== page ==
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Washington Township schools opt for virtual return

Posted at 8:55 PM, Jul 30, 2020
and last updated 2020-07-30 20:55:06-04

INDIANAPOLIS — Thursday the school year officially began for Brownsburg, Greenfield-Central and Washington Township school districts.

However, they all went back in different ways.

Washington Township schools are back to class, but not in the eight elementary schools, three middle schools or North Central High School. All 11,000 students in the district are returning to school virtually.

The school board president said it was the rise in cases of COVID-19 in Marion County that made school leaders take a pause in welcoming students back to the classroom and utilizing 100 percent e-learning.

But, that doesn't mean teachers are also home. Walking through the halls on Thursday, there was teacher after teacher sitting at their computer leading their online classes from their desk.

"Who would've ever expected we would be leaving school one day and finding out you're not coming back for five months," Tom Gayda, director of student media, said.

"One of the big things I think that is different than when we had to shut down back in the spring is that we are a little bit prepared for the curriculum development," William Turner, school board president, said. "So it's not the same as get people through the end of the year. Now, it's really this where we're going to have to do some learning."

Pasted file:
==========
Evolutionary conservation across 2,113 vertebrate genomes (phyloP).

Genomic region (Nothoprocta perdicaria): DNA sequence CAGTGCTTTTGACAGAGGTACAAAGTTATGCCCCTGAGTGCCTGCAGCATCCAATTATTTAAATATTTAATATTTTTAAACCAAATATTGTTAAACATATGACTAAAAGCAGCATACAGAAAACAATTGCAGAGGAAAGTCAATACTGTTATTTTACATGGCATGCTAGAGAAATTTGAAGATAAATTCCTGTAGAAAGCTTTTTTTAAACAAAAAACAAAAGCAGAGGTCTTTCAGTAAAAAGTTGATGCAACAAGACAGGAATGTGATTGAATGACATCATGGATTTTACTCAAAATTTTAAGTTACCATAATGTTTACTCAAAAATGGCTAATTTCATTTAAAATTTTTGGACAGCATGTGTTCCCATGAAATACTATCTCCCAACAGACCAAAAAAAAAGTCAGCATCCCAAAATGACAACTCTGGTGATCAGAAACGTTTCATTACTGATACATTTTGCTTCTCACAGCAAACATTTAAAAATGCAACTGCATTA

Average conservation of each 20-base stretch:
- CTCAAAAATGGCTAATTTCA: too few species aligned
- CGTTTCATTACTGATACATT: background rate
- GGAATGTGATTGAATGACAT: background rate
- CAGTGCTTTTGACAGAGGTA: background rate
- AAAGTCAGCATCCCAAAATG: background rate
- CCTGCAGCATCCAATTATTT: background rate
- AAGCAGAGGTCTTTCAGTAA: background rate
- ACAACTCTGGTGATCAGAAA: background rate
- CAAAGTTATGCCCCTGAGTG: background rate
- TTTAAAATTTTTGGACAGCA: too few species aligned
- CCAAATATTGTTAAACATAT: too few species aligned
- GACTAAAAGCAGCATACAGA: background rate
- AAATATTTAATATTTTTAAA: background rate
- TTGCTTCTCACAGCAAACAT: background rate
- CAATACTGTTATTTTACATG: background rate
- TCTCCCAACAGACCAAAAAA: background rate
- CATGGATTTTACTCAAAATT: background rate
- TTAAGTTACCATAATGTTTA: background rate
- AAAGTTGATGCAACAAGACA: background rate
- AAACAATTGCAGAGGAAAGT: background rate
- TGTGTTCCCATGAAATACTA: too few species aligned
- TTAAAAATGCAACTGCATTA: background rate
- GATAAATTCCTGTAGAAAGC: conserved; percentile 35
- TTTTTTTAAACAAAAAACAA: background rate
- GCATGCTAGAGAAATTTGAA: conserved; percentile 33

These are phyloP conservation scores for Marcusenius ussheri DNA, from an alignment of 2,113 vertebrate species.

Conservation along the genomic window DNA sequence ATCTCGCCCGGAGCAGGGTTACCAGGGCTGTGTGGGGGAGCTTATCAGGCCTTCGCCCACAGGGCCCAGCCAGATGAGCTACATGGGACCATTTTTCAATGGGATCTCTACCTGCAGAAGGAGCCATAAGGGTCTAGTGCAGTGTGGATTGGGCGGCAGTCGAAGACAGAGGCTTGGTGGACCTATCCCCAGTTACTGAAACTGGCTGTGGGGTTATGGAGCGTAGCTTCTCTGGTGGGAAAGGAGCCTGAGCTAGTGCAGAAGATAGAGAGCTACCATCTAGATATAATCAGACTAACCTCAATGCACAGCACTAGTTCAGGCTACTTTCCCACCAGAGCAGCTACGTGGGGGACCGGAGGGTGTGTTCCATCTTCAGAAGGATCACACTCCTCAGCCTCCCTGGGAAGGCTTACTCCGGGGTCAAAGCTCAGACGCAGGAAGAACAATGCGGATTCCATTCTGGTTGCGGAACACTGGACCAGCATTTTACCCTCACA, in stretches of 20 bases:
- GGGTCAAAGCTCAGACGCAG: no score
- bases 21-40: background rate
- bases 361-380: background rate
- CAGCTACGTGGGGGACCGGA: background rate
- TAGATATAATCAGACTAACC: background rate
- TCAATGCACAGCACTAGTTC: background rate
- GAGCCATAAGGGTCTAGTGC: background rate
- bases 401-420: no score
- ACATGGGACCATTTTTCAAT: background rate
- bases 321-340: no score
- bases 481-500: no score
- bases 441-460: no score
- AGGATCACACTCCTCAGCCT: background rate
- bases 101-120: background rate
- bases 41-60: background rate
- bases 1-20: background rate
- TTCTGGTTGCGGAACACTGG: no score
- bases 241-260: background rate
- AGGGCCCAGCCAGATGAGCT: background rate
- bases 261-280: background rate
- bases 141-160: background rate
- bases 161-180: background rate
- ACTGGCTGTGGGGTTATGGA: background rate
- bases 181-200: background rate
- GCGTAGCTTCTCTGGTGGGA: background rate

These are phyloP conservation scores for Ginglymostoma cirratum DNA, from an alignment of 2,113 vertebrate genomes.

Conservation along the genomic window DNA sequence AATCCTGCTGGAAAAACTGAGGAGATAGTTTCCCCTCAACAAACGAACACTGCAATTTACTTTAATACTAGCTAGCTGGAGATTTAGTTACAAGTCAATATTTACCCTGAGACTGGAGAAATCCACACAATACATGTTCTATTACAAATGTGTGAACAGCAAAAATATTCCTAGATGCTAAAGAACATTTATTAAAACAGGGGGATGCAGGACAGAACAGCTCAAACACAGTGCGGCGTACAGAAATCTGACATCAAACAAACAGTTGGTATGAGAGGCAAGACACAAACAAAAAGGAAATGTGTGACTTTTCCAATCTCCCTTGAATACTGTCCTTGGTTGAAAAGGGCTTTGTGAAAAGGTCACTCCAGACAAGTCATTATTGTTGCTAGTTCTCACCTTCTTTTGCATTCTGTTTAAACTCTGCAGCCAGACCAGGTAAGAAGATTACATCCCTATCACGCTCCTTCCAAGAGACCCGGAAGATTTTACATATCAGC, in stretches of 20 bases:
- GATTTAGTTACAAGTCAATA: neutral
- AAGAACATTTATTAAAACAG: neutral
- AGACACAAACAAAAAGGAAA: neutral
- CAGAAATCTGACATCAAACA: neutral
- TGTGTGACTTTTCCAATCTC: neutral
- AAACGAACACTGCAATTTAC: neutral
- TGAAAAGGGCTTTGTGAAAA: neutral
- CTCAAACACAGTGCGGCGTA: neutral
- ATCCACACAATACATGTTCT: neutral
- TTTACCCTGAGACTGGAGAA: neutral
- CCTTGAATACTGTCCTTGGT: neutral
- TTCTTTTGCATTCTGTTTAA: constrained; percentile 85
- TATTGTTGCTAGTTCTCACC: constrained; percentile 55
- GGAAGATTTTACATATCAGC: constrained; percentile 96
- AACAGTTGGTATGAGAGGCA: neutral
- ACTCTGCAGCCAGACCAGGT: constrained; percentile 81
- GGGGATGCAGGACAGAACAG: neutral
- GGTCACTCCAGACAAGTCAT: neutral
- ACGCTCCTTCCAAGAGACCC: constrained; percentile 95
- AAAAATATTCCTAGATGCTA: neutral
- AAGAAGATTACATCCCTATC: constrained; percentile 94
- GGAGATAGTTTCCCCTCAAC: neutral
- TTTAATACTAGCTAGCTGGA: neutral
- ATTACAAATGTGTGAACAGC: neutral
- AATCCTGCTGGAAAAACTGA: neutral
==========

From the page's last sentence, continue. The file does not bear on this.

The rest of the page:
In other districts like Brownsburg, they did return to in-person instruction. Parents were given their back-to-school plans in early July and given the option of in-person or virtual. The district said about 12 percent of their families opted for e-learning.

As for Washington Township, officials said they're going to reevaluate e-learning at every board meeting, depending on what the data tells them before making the decision to return.

Washington Township schools have also handed out 6,500 Chromebooks, one to every high school student at North Central and to elementary and middle school students in need of them, plus hot spots to fill the gap for Wi-Fi connectivity.